Writing – Wow, you're thinking, what an arrogant bastard. This may be true to some degree, but it’s extremely important for people to know their strengths and weaknesses. Throughout college and even afterward, friends have told me I need to find a job writing. That’s a great idea, though I’m not sure how much money these blog posts and my notebooks of poetry could rake in. Then again, I have spent a year living on food stamps, so I’m definitely capable of living po’ once mo’. Know wut ahm sayin’, foo?

Scroll down for the second half of this post.

Tryptophan Thinking (Part Two)

Scroll up to read the first half of this post.

Working w/ Kids – I love working outdoors. I love working w/ kids. Working at a camp is a no-brainer, right? Aside from being a writer, working with children is the profession my friends most often recommend. Again, the monetary limitations of teaching young people while wearing shorts and a tshirt burst the find-a-career bubble. It’s too bad, cuz I love camp songs/cheers, know a slew of games and I look damn sexy wearing mesh shorts and my famous blue sunglasses.

Pickup Lines – The best way to practice them is w/ friends of the opposite sex. Unless you’re gay, in which case I assume it’d be better to try the lines on your same-sex friends before testing them in battle. I spent a half hour last night swapping lines w/ a coed acquaintance in a crowded bar. I can’t remember the last time I had so much fun talking to a girl while sober (hooray for the designated driver). Unfortunately, I can’t divulge anything in my arsenal until I receive the patents. Then again, I’ll never actually use ‘em, so who cares? Hint: The more ridiculous, the better.

Cracking Jokes – Is Mystery Science Theatre 3000 looking for a new voice? Is it even on TV anymore? Aside from chiming in w/ sarcastic remarks at social gatherings, my wit is pretty much useless. Sigh.

Creating Nicknames – Whether it’s Charlie, Amber, Frat Adam or Ace and Gary (all Ameri-nicknames), I have a knack for discovering wonderful, long-lasting nicknames for others. I even created my own in AmeriCorps, which is totally against nickname rules (think Costanza as T-Bone). But for some reason, J$ stuck, which was fine w/ me. In fact, I’ll prove to you (or die tryin’) I’m a nickname wiz. Just email me someone for whom you seek a nickname, and I’ll try my darndest to please you. At least I’ll be sure to think it’s great. After all, life’s all about making yourself happy. Once that occurs, everything else will fall into place. To quote Rob in Swingers, “You gotta let go of the past, Mike, and when you do, I’m telling you, the future is beautiful.” Sadly, it takes some people longer than others to follow that advice. But, like drinking and the planets, everyone moves at a different pace.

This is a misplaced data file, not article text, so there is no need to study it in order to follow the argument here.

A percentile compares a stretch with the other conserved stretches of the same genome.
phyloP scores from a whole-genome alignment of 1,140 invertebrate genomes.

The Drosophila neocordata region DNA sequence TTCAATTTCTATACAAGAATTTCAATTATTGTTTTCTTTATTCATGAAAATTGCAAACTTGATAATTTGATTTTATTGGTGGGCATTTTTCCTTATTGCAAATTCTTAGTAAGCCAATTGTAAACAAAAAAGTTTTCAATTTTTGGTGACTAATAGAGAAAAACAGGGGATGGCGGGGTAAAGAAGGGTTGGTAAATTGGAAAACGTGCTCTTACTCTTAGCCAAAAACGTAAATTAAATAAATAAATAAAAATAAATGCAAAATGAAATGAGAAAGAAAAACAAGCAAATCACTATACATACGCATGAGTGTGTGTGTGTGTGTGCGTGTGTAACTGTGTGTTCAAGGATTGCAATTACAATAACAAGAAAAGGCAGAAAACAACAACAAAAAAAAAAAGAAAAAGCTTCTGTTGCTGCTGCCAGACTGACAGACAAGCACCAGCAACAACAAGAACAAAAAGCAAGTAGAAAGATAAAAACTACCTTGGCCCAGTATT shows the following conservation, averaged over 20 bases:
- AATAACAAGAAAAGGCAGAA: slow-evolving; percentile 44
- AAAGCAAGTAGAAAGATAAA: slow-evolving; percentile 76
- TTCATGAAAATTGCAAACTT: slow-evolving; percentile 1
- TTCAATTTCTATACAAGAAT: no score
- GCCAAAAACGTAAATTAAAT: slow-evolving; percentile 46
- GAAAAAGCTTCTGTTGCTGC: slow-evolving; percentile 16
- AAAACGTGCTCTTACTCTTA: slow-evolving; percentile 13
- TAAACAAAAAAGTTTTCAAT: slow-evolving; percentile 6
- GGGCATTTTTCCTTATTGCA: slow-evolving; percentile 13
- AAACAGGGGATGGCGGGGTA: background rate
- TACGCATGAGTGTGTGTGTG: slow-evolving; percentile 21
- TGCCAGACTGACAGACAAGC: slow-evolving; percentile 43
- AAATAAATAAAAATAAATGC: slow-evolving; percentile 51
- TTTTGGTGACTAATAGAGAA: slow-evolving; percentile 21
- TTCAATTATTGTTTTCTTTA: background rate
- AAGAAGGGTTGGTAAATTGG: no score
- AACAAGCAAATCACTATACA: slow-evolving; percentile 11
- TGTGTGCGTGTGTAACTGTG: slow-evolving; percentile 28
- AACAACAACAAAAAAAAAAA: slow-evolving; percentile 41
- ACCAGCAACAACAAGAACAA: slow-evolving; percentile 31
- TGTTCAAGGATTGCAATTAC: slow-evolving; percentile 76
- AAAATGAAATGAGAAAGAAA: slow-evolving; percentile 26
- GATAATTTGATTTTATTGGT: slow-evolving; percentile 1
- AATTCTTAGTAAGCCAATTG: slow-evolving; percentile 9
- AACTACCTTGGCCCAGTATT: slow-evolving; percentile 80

Tuesday, November 22, 2005

A Star is Born

It happened once a year for at least 5 years; it was the stuff grownup stories are made of, the ones we tell our significant others in bed or coworkers at happy hour. Or sometimes we tell our sibling’s friends in at attempt to embarrass them…but surprisingly, many relate, some even have parallel tales.
Maybe it’s because deep down, everyone wants to be a star.
Our Thanksgiving skits started as an attempt on my part to recreate an in-school production of the first thanksgiving. Of course, all tales involving Native Americans become slightly skewed by us white folk, so not only did we have a Pocahontas, we had a John Smith, a Sacagawea, a variety of rivaling chiefs and their helpers. And they all managed to come together for dinner, transcending time and lifelong feuds.
I remember seeing my parents and grandparents in the audience during the first skit I participated in with my kindergarten class. It’s my first memory of trying to be cool- trying to get rid of my family after our performance. I remember being embarrassed that they came to watch, shrugging off their hugs and rushing them out the door as they left. Trying to look independent like other kids. Then, as I watched them walk away, I was very, very sad. My first memory of guilt.
So in an attempt to recreate that skit at home, I enlisted my younger siblings. My baby sister was used as a baby Jesus…obviously not present at the first Thanksgiving, but it somehow made sense at the time. As years passed, we created costumes, props, musical accompaniment. Each year we would start practicing the night before, and by 10 am the next day, we had a 2-act play. My parents were good sports and took time out of turkey preparation to watch us butcher the story, perform dance numbers and spread dried corn gourds all over their carpet. We even had a bow and arrow, constructed out of sticks and ancient arrowheads passed down from my grandfather. I remember one year creating a tree with a hundred leaves, made from construction paper and straws.
At the time, I felt lucky to have my brother and sister because it meant that my vision as a director could be fulfilled. It was never a one man show, we were always 3 strong. I now realize that 3 strong isn’t only applicable to Thanksgiving skits, but to everything in my life. I will never be alone.